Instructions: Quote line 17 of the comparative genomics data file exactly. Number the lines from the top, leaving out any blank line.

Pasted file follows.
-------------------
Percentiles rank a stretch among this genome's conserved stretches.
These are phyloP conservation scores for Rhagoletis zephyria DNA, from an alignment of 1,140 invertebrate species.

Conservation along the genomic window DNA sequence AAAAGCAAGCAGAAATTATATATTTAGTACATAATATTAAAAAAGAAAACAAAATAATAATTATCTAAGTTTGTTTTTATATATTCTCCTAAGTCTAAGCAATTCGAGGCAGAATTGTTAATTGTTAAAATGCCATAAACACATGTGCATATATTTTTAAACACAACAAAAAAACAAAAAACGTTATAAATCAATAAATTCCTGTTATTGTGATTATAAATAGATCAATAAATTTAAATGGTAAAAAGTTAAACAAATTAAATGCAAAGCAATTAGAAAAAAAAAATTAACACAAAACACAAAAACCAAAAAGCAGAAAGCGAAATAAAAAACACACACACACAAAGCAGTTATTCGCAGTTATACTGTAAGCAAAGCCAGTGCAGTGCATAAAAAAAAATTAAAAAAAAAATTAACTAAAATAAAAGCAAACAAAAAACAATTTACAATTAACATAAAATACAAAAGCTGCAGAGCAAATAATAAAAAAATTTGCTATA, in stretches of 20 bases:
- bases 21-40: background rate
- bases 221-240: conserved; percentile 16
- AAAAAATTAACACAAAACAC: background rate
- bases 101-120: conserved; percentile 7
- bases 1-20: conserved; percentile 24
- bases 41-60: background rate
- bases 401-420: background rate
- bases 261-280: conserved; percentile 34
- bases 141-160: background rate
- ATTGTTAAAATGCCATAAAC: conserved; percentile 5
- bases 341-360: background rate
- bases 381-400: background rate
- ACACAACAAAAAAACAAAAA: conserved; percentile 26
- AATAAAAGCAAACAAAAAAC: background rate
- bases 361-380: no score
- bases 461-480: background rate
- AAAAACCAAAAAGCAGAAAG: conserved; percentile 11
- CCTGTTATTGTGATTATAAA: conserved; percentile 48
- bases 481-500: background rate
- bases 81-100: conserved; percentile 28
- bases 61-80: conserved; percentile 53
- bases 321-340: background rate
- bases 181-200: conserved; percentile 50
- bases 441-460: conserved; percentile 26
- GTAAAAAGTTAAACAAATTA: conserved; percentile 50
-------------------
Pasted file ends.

- AATAAAAGCAAACAAAAAAC: background rate